Beatrice Daily Sun, August 12, 1931

Beatrice Daily Sun

August 12, 1931

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Issue date: Wednesday, August 12, 1931

Pages available: 16

Previous edition: Tuesday, August 11, 1931

Next edition: Thursday, August 13, 1931

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Publication name: Beatrice Daily Sun

Location: Beatrice, Nebraska

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All text in the Beatrice Daily Sun August 12, 1931, Page 1.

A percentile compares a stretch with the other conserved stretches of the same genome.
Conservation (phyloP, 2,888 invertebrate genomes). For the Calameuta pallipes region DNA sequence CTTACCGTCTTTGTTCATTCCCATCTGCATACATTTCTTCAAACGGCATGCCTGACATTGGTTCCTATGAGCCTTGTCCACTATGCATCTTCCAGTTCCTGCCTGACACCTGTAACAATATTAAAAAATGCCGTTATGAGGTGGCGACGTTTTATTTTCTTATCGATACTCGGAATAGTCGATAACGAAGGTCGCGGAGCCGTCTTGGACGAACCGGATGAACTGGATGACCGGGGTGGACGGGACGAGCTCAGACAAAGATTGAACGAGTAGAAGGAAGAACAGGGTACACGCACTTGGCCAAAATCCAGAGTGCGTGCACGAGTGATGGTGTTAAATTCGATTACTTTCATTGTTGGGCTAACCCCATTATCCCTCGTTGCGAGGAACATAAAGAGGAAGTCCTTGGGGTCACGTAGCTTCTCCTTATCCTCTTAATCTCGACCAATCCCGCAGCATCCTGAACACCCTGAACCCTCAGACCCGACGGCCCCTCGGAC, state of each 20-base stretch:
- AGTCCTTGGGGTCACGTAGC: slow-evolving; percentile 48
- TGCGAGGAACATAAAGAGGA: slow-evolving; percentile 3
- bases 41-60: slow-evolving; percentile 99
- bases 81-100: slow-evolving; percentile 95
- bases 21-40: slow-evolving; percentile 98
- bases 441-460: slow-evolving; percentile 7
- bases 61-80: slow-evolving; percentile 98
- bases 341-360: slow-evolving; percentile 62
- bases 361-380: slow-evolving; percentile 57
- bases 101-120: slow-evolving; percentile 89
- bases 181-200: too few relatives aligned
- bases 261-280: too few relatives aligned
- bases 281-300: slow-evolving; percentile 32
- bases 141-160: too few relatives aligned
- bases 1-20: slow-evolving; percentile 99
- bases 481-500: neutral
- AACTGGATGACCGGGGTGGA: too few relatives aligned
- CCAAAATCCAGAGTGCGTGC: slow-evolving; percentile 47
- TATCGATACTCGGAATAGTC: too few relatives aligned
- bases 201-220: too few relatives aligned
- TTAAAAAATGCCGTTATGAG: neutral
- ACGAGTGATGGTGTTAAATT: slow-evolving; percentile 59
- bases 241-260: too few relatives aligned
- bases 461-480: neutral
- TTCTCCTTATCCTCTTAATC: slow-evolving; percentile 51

Beatrice Daily Sun (Newspaper) - August 12, 1931, Beatrice, Nebraska THE TEMPERATURES Low 52 1:00 p. m..................................  73 Yesterday high  .................... 75 BEATRICE DAILY SUN THE WEATHER Mostly fair; warmer.‘lf you didn’t see it in the SUN it didn’t happen;” Member of the Associated Press VOLUME XXXBEATRICE NEBRASKA WEDNESDAY EVENING AUGUST 12 1931 No. 29BULLET AND PURSE CLUES TO TORCH MURDERS MAKES CUI IN 1932 BUDGET Twenty Per Cent Reduction In Levy For Coming Year. WILL RAISE $183,157 FOR GAGE TREASURY The county board went after its finance program with a broad axe yesterday and after the blood letting was over, the new county levy had been harked down to a fig",ire that was 20 percent under last year. It will be 2AS mills. Last year it was 2.90. The board trimmed every fund with the exception of one—the poor. There it made a raise, hiking it from last year’s .285 mills to .430. The bridge levy hit the skids, sliding down from .7 mills to .575 and the road levy took the same tumble The goner ii fund was pared down from 1.018 mills to .934, while the mother's pension and soldiers relief funds took slight cuts. The levy will return the county $1*3157. according to County Clerk Tim Sullivans estimate Governor’s Day Will Climax Ceremonies At 1931 Camp Of Nebraska National Guard ASHLAND, Neb., Aug. 12 LDjstand. Large crowds are ex-— Nebraska's National Guards-. pected each day. men were on dress parade here yesterday. The 1.600 enlisted men and 150 officers marched past Adjutant General H. J. Paul in the first formal review of the 1931 encampment. Two more will follow- Saturday and Sunday. Major General G. B. Everson of Washington, D. C, will fly here Saturday from Des Moines for the review-. On Governor’s day Sunday. Charles W Bryan will be in the The regiment has been working out batallion problems in the field this week. General Paul said the camp has been the smoothest working within his experience. Company C. Beatrice, will be presented a trophy Sunday in recognition of its standing as the “best company in the regiment”. It is anticipated that a large delegation of Beatrice people w’ill visit the camp Sunday. WILL OBSERVE ‘SAFETY WEEK Traffic Regulation And Car Tests On Program Here. AUGUST 16—22 TO BE DATES OF DRIVE Visiting In U. S. E AGAINST EATON Continental Shares Stockholders Arrange For Investigation OVER 140 MILLIONS ARE INVOLVED Safety week is to be observed here August 16-22. with all auto- which the board believes will 'be’| mobilise asked to cooperate In a enough to carry the couniv funeral accident prevention pro- through ita curtailed activities! *™m.    .    ^ program.    Observance    of    the    city    s    traffic * x hi hi! T»\ Cut    regulations and tests of ear equip- Another cut was made in the ment will be strf ssed free high school tuition tax w-h.cb! Mayor W, I Reed Police Chief jh a special levy not coming strict- Paul Acton and Magistrate R B. ly under the county budget head-' Appleget recently launched a drive mg, La>t year the levy was I 16; against speeders. stop button mills and this year the board de- jumpers and other offenders A COLUMBUS, O . Aug. 12. LD — Minority stockholders of Continental Shares, Inc., today sanctioned the appointment of a fact-finding committee to investigate charges that Cyrus S. Eaton. Cleveland financier, wrongly used millions of the company’s funds when he was chairman of the board. The committee appointed was composed of three members. They are George L. Gugle. Columbus attorney, who made the charges against Eaton and called today's meeting: Paul J. Gnau, Canton attorney. and Thomas J. Farrell of Name Otis Ai Company Youngstown, a large stockholder. In a report to the stockholders Gugle a-ked that some action be taken to seek restoration to the treasury of Continental Shares of more than $140,000,000. which he claimed was wrongly used in the interests of Eaton and various of his companies Principal among Eaton companies which Gugle said benefitted by the transaction were Otis A Company. Foreign Utilities, Ltd.. and Goodyear Shares. SOCIETY GIRLS SHOT BY NEGRO wosrA°lneof itwo suspects ARE HELD FOR OMAHA, Aug. 12. LD-— Returning here today from Winnipeg, Canada, James A. Slaughter, Omaha insurance man who plans a Omaha-to-Tokio trans-polar airplane flight, said that he had made several changes in his route upon advice of Canadian fliers. Slaughter said that Cooper river. Canada, will replace Chesterfield inlet as his first base in the northern wilds, while his northernmost base will be moved westward from Amund Ringnes island, one of a group of islands to the west will be selected, he said. At Winnipeg, where Slaughter will place pontoons on his ship, he was accorded a hearty welcome and assured of ail possible aid, the Omaha man said. Army Pilot He stated that 1.200 gallons of gasoline and IOO gallons of oil. to] be freighted 400 miles from Win-j nipeg to a northern base, would be started on its way immediately. Lieut. VV. Dale Jones, army pilot, I has been definitely selected to pilot • the Slaughter ship, it was annotine-1 ed. At the same time announcement was made that the United States postoffice department had granted Slaughter the authority to accept, mail for his hop. tided that I OO mill would be *uf fluent. The majority of th# board held the opinion that the county could take the 20 percent cut under existing conditions and make the grade However, there were lorac numbers who questioned the advisability of cutting "too close to the bone.” fearing a deficit in the e\ent tax collections decline Tats would necessitate the issuing of registered warrants, which draw interest and might destroy the effect of the levy reduction. In Beatrice In Beatrice other tax agencies oared their levies    to some extent    ...    , .    . ,    _    ... “th ll.* r«ult that th, cly . 193.!    ,h'''    •flu.pm.nt t«t«J For    that j,w .ill h* J.08*    mills undrr ,«•;    matter ,v,ryho<ty will ha a»k«i to War Thtr. It was    Its, 3T mtlla. For    •“«    'h'ir    rh"*** tor    roo- 3932 It a.ll tw 36    29    S.M.    bsf SCU vs «,u,pmMt. 1    *    I    am    heartily    in    favor    of    the Associated Press Photo i Prince Louis Ferdinand, 24, grand-good many drivers have rj^en , ton ef former kaiser, shown as brought before the magistrate he arrived In New York from Cor-those guilty of first offen*es being ; many. He may atay In this country released with warnings. It is im- j and take out citizenship papers, possible for a limited police force to be everywhere at once. but the drive against autoist* who are endangering other drivers and pedestrians will be continued this week and speeded up next week Second offenders will be fined or jailed. Approved Br Mayor Ka me tar owners are careless about their brakes, lights and other equipment. They will be urged to have their machines examined and associated Press Photo Augusta Williams, 22 (lower right), was slain, and her sister, Nell Williams, 18 (upper right), and Jennie Wood, 27 (left), were wounded by a negro bandit who halted their car to rob them near Birmingham, Ala. The three girls were socially prominent In Birmingham. Several suspects were arrested as a manhunt spread throughout the state. It was made as follows: 1932 1931 State levy .......— ...... 2 HO 2 340 County levy ------- : - o 2 900 City ................— ___ 13 490 13.588 School..........— ___ 18.130 19 550 Total ................ ..... 36 290 38 178 A comparison of the 1931 ani 1932 county levies follows: 1932 1931 Genera] fund «... .......934 I 088 Bridge fund ------- ........ .575 .700 Road fund ..—..... _____.575 .700 Toor fund ....... ________ 430 2'4 Soldier relief . .... _______ .015 .028 Mothers pensions .........ICI .IOO Totals .. ------- ..... 2 630 2.900 pro- Pn mo Minister And Aides Meet In Unusual Summer Session. LONDON, Aug. 12 * .Th- Prime Minister Ramsay MacDonald and the leading member* of the labor cabinet cut short their holidays today and assembled here to consider the recent, report of the economy committee which ret nm* mends shearing $480,000,000 a year from the government expenditures. The importance of Mr. MacDonalds summons is in teated bv the fact that only the most urgent national problems ever bring the cabinet ministers back to their London desks during the brief summer holidays. Reports of a split over the economy w’ere denied. NEW YORK—Cables from a Shippee-Johnson expedition indicate that the great wall of China has a counterpart in Peru. The youthful explorers said they discovered the wall in the Andes and followed it for 40 miles by plane.____ operate in meeting our traffic lr ms,** BOY FORGES NAME OF FATHER ALONG OMAHA. Aug. 12 F-William Albert Jenaton. 20 Portland, Oregon, charged with blueing a trail of forged checks from Portland to Omaha, was arrested here today on complaint of Butte. Mont . authorities. The checks. Jenston said. were all drawn on his father and totaled $441 90 in 26 days. He will be returned to Butte He said he left home because he wanted "Iota of good clothes and desired to travel.’’ FOREST FIRES BURNING ON LONG SECTOR FERNIE. B C„ Au*. It In the path of a de\a-•tating fore*! fire, the town of Fernle was endancered today aa a protects e south wind died away. The flame* were within a quarter mile of the outlying city house*. Resident* were prepared to quit the city. PORTLAND' Ore Aug 12 LD — Forest fires burned today all along the Pacific coast from California to British Columbia, with the major blazes in Washington I and Idaho. Oregon s most threatening fires J were reported under control. I Thousands of men still were in j the timber lands combatting the BAD CHECK TRAILS* ""    ”r The largest fires centered about the head of Spread creek, in northern Idaho and in the vicinity of IdAho City, north of Boise. Near City Back firing and trenching had retarded a 30.000 acre fire that had approached to within six miles of Idaho City. Three fires had laid waste 35.-000 acres in the Idaho forest north of McCall and a fourth broke out yesterday. North of Weiser. Idaho, an SOO acre fire menaced Coprurn. a little mining town in the Snake river canyon. Legs Diamond Is Finally Convicted In New York Court. National Banks Less In Number And Resources Are Below Totals Of Past Year NEW YORK. Aug. 12 'D~ Jack tLegst Diamond was sentenced in federal court today to four years imprisonment and I fined f 11,000 for violation of the 1 prohibition law. Despite the fact Diamond was one of New York s most public- j 'zed gang figures his conviction j last week together with Paul : Quattrocchi marked the first trine 1 he actually had faced a prison ' sentence He w as convicted on charges of j conspiracy to violate the national prohibition law and ownership of a 1500 gallon applejack still in Greene county. New York. MUCH WANTED MAN LINCOLN, Aug 12 LD—County Attorney Max Towle said extradition papers for the return of Gus Winkler, suspect in the $2,500,000 Lincoln National bank robbery last September, to Lincoln from St. Joseph. Mich., will be ready today. County authorities hope to bnng Winkler here as soon as he is able to leave a hospital at St. Joseph Towie wnll return to St. Joseph to press his claim for the wounded man. Illinois and Wisconsin authorities also want Winkler.    • SUSPECT RELEASED SNAKE ON MIKES CARBONDALE. 111. Aug. 12 LIN—A snake threw parts of two states into darkness for a time Monday night, linesmen for the Central Illinois Public Service company reported today. They said the snake crawled to the top of a 55-foot electric light pole and stretched itself across two high tension wires, causing a short circuit that put out electric lights in a part of southern Illinois near Mounds and a section of western Kentucky. The snake was electrocuted. TO AGI BE ISSUE Farm Federation Leader Admits Present System Is Failure. MINNEAPOLIS, Aug. 12 LD—-A Minneapolis barber, taken in custody Tuesday by operators of the state bureau of criminal apprehension, in the belief he was Henry P. Irving, bank bandit suspect, was released after questioning. Irving, wanted by police, is sought for questioning in connection with the recent robbery of the First State Bank of White Bear Lake. Minn., and a bank at Buchanan. Mich. TOKYO. Aug. 12. UP)—Patriotic societies and reactionary individuals clamored today for the punishment of Clyde Pangborn and Hugh Herndon, jr., American aviators, for taking photographs while flying over Japanese territory. The two men appeared befile the public procurator for further questioning, smiling but tense., ___ .    ________ 'Examiners questioned Pangborn drastic punishment. about his flying experience, particularly during his service in the American army. Foreign officials were reported to have taken a hand in the investigation by suggesting the judiciary show leniency but the war department was said to have adopted a different view Reactionaries sent a delegation to the procurator’s office urging FOR HALF DECADE Farmer Labor Union For Moratorium — Old Age Pensions. OMAHA. Aug. 12 i.n -Four objectives were list? 1 in the articles of incorporation which have been filed here by the Nebraska council of the Farmer Labor Union of America. The objectives include establishment of a state owned bank, an old age pension law, a five year moratorium on mortgages, and exemption of homes up to $3,000 valuation from property tax. The organization, headed by Roy M. Harrop. Council Bluffs, Iowa, attorney and former candidate for governor of Nebraska, will make no effort to be represented by candidates for state offices in next year’s election Hnrron said. MADISON. WI*.. Aug 12 D— Edward A. O'Neal, president of the American Farm Bureau Federation, said last night that the organized farmers would renew the battle for the equalization fee principle to correct what he described as the present inadequate farm legislation "For the past two years," he told farm bureau leaders from ll midwest states, "our organization has not insisted upon the enactment of the equalization fee principle. "It 'now appears all to plain that the present act does not adequately provide for the needed control of surpluses. Consequently we must renew our demand and preserve the farmer-owned and farmer-controlled marketing associations that have been established.” ESTELLE WANTS JACK TO SETTLE TP LOS ANGELES. Aug 12 LD— Estelle Taylor, film actress and estranged wife of Jack Dempsey, former champion heavyweight boxer, has said she will "insist that something definite be done” toward settling their marital affairs before she leaves here August 23 for New York. Joseph Scott, Miss Taylor s attorney and Robert Burns, attorney for Dempsey, at Reno, where the former fighter some time ago announced plans for a divorce. were negotiating for a property settlement. The difference was said to involve some $50,000 and furniture in the Dempsey residence here. LAWYER KILLED BY BELL BOY Quarrel Over Parking Space At Exclusive Capital Hotel WASHINGTON, Aug. 12. LD— W, Frank Norman, a former special assistant attorney general, wa? shot four times today in a quarrel with a bell boy over a parking space at Wardman Park hotel and died an hour later in emergency hospital. Joseph H. Diggs, 31 year old negro, surrendered to police immediately after the shooting. Norman, an attorney here, had been a guest at the hotel for five \ears. Hotel employes told police the two had quarreled over a park. mg space two days ago when Norman struck the bell boy twice Norman was waiting in front of the hotel for his chauffeur to take him to his office today when, police said they were informed, Diggs approached from behind and fired two bullets into the lawyer's back. "I knew I d get you,” the negro! was quoted as saying. A third sh >t. was fired, striking the lawyer in| the head. Diggs then was said to j have fired a fourth bullet into Irs victim s body and walked back to the hotel. Diggs was disarmed by a hotel detective. Diggs told police Norman struck him once today and was ready to hit him again when he fired in self defense. Witnesses, however, said there were no blows struck. Enoch Craig, Norman's negro chauffeur, witnessed the shooting. He struck Diggs several times as he was being led from the hotel and was subdued by hotel employes with difficulty. WASHINGTON. Au*. 12 LD— Total resources of the 6 805 na-f tional hanks in continental United States decreased $483,769,000 I between March 25 and June 30 I to an aggregate of $27,64 2 698,-000. J. W. Pole, comptroller of the currency, in announcing the figures today said that as compared to a year ago when there were 7.252 national banks, the June SO resources showed a decrease of $1,473,841,000. Total deposit liabilities of the banks on June 30 were $22 198.- 240.000. a decrease of $145,926 -000 since March and a drop of $1,070,644 000 for the year. Dixision Of Funds The aggregate deposit liabilities on June 30 included demand deposits of $10,105,885,000 and time deposits of $8,579 590,000. The remainder was made up of deposits due banks and bankers, certified and cashiers' che:ks, and United States government deposits. In the time deposits were included postal savings of $206.- 205.000. time certificates of deposit of $1 311,535.000. and savings pass book accounts of $6 - 031.314.000. The latter division represented 15.245028 accounts. Loans and discounts including rediscounts on June 30, amounted to $13,177,485,000, a decrease of $544,587,000 in three months $1,-710.267,000 in the year. CLEVELAND, O . Aug. 12, LD — The International Great Northern railroad, which operates in the southwest, will pay no interest on adjustment mortgage bonds due October I, the board of directors announced here today. O. P Van Sweringen of Cleveland, is chairman of the board. According to the railroad's financial statements its net operating income for the first six months of 1930 was only $59,310 as against $1,389,618 for the same period this year. A large part of the railroad's business consists of transporting oil in Texas. Edwin G. Wagner, assistant treasurer and assistant secretary of the Great Northern, said it is within the discretion of the directors to pass the interest payment. The same action, he said. was taken on the interest due last April. primary PROTEST RATE TILT WASHINGTON, Aug. 12 uD— Fertilizer producers and shippers told the interstate commerce commission today that a 15 per cent increase in freight rates would add $5,700 OOO to the annual cost of transporting their products to American farms. The fertilizer interests protested the proposed increase on the ground that neither their industry nor agriculture could absorb higher charges. Will Rogers REVELEY HILLS, Cal— Hhere is what the prohibition director decided about these pressed grape bricks you have been reading so much about: "They will turn to wine if handled properly but its not illegal to buy ’em. We would have to prove that one was go mg to handle 'em properly,” Well that's fine. That-a-gal Mabel, and I hope you get the government loan. By the way, a few sample bricks would reacn me at above address, only, mind you. for paving and heaving purposes. I got a cat on my back fence I want to throw 'em at. Of course it they turn lo wine before I hit him I will be disappointed and humiliated beyond words, because the cat don't like wine. Send instructions what to do in case I make up with the cat. Yours, WILL ROGERS. ADMITTED 25 ROBBERIES SCHUYLER. Nebr, Aug. 12 LF' - Three youths charged with burglary here August 7 pleaded not guilty yesterday in county court. They were held under $3,-000 bond each. They are Arthur Otradovskv. Ed Horalek and Ernest Zeleny. Lambert Richtig, charged with them, was in the hospital. On the same night the burglary was committed. a night marshal here was kidnaped. Officers said some of the quartet had admitted kidnaping the marshal and committing 25 burglaries. $250,000 HAD STRINGS ON rf SALARY CUT DAYTON. O., Aug. 12 LD — A ten percent cut in salaries of all employes of the Cincinnati and Lake Erie railway, except freight and passenger crews, efefctive August 15, was announced today by Thomas Conway, Jr., president. Falling off in operating revenues was given as the reason for the cuts. CHINESE PARLEY HONGKONG. Aug. 12 LD -The Canton government was silent today about peace negotiations with its rival, the Nationalist government, but it was understood the Southern faction demanded. among other things, a reorganization of the central gov eminent*® army to prevent one leader from gaining too much power. Other Canton demands were said to include release of Hu Hanmin. former head of the legislative department of the nationalist government who was confined because he opposed the policies of Chiang Kai -Shek, Natianalixt nresidenL OKLAHOMA CITY. Aug 12 JI - Governor W. H. Murray said today that a $250,000 presidential campaign fund offer submitted to him last spring still holds good and was made in behalf of an oil man "who wanted to be ambassador to some foreign country.” The proposition to underwrite a campaign by Murray for the democratic presidential nomination was placed before the governor by C. A. Owens, former chairman of Murray's oil legis.a-tion committee. Owens said he discussed the matter with Murray last spring but that no decision was reached. Owen said “neither I nor my principal was to expect anything from Mr. Murray as governor.” KET XIN SHOPS CHICAGO. Aug 12 LD E P. Bracken, vice president of the Burlington railroad, today said ‘he road's shops at Plattsmouth. Neb., would not be abandoned. He said the coach work of the shops there gradually is being consolidated with the Aurora plant, but the shops in Plattsmouth will continue to operate. NATURAL GAS BEST OM XRA, Au*. 12. Ruling that natural gas is “in every way and for e\ery purpose Is a better and cheaper fuel,” Federal Judge XX nod-rough today granted the Central Power company of Hastings an injunction against officials of Hastings preventing the city from interferring with a change from artificial to natural gas iii the Hastings mains. Ann Arbor Boys Slain And Girls Attacked And Killed PARKED AT NIGHT IN LOVERS’ LANE ANN ARBOR, Mich., Aug. 12 1 D With a blood stained pur«e and a .38 calibre bullet as slender clues, authorities today attempted to reconstruct the slaying early yesterday of four persons. two boys and two girls, on a country road 12 miles southeast of here. Four persons were arrested last night and today but two of them were released after making statements lo Sheriff Jacob R. Andres The identity of the two who were released was not revealed Two others, Paul Keene, 41 and his brother Lawrence, 38, still are in custody, although officials said the new developments tended to establish their claims of innocence As investigators attempted to reconstruct the slayings, they adopted the theory that the four victims -Thomas Wheatley, 16, of near Denton; Harry Lore, 18, of Ypsilanti, and Vivian Gold, 15 and Anna May Harrison, 16, both of Cleveland, had been slain by assailants who attacked them as they were parked rn a "lover’s lane” seven miles from the place where their bodies were found in young Wheatley's burned automobile. Vivian Golds purse, spattered with blood, was found on the South river road, three miles from Ypsilanti. The spot, authorities said, I* frequented by "petting” couples. Finding of a .38 calibre bullet in the body of young Lore established the theory that the two boys doubtless were slam before the automobile was set afire. Authorities now' believe they were slain several miles from the scene where the burned automobile was found. Had the youths been shot at the place where the blazing automobile was found, they said, farmers living nearby would have heard the gunfire. E. L. Squires, Washtenaw county deputy sheriff, revealed the police theory of the slayings today. “The assassins killed Lore and at least overpowered young Wheatley at the spot where the purse was found, in my opinion.” he said. “Then they drove with Wheatley and Lore and the girls to the county line road where the car was found and attacked the girls there.” Attempting to trace the movements of the four young people between the time they dropped out of sight in Ypsilanti and the discovery of their bodies in the burning automobile, deputy sheriffs learned today that the twro coup es were in a restaurant at Milan, la miles south of Ypsilanti, between two and three o'clock Tuesday morning. Dr. Hubert W. Emerson, director of the Pasteur institute of the University of Michigan today reported the discovery of stains of human blood on a club found in the possession of Paul and Lawrence Keene, suspects. BEC OMES B AN KR I PT OMAHA, Aug 12. LD An rn-volntary petition in bankruptcy was filed in federal court here today against Gustav A. Bennies, Cedar Rapids, Neb., businessman, by the Farmers State bank, the Citizens State ba^ and George M. Van Ackeran, all of Cedar R voids. The three plaintiffs charge that Bennies owes tem over $12,-000. SALEM, Ore., Aug. 12. ( T Sen-ator Charles L. McNary has re -ommended to the farm board th it it sell thirty million bushels of surplus American wheat at liberal terms to the Chinese governm* U to relieve famine suffering ani death in the Yangtse valley. TO HAVE BEEN LOST ON FLIGHT COPENHAGEN. Denmark. Aug 12 LD—The American flier, Parker Cramer and his radio operator. Oliver Pacqutte missing since Sunday on a hop from the Shetland islands to Copenhagen, w'ere practically given up for lost today but the search will continue for two days. The Danish survey ship Island Falk, aided by two seaplanes, was extending its efforts over the whole of the western coast of Jutland in the hope the airmen had come down in an isolated spot. Danish, Norwegian ani British vessels combed the waters between the Skaw and southern roast of Norway. CLEVELAND. O- Au*. 12 LD —Local backers of Pilot Cramer, unreported for three days on a flight from the Shetland islands to Copenhagen, ^aid today that whatever the outcome of his pioneering flight “we are proceeding with our original plans looking to establishment of a far north trans-Atlantic air route.” Mav Be Clue LONDON, Aug. 12 >,D—A foot-cylinder, four inches in diameter and painted grey, was discovered in the water today off the west coast of Jutland. Apparently it had been in the sea but a short time and an investigation was started immediately to determine whether it might furnish a clue to the fate of Parker D. Cramer, .American aviator who is n»a.fng. ;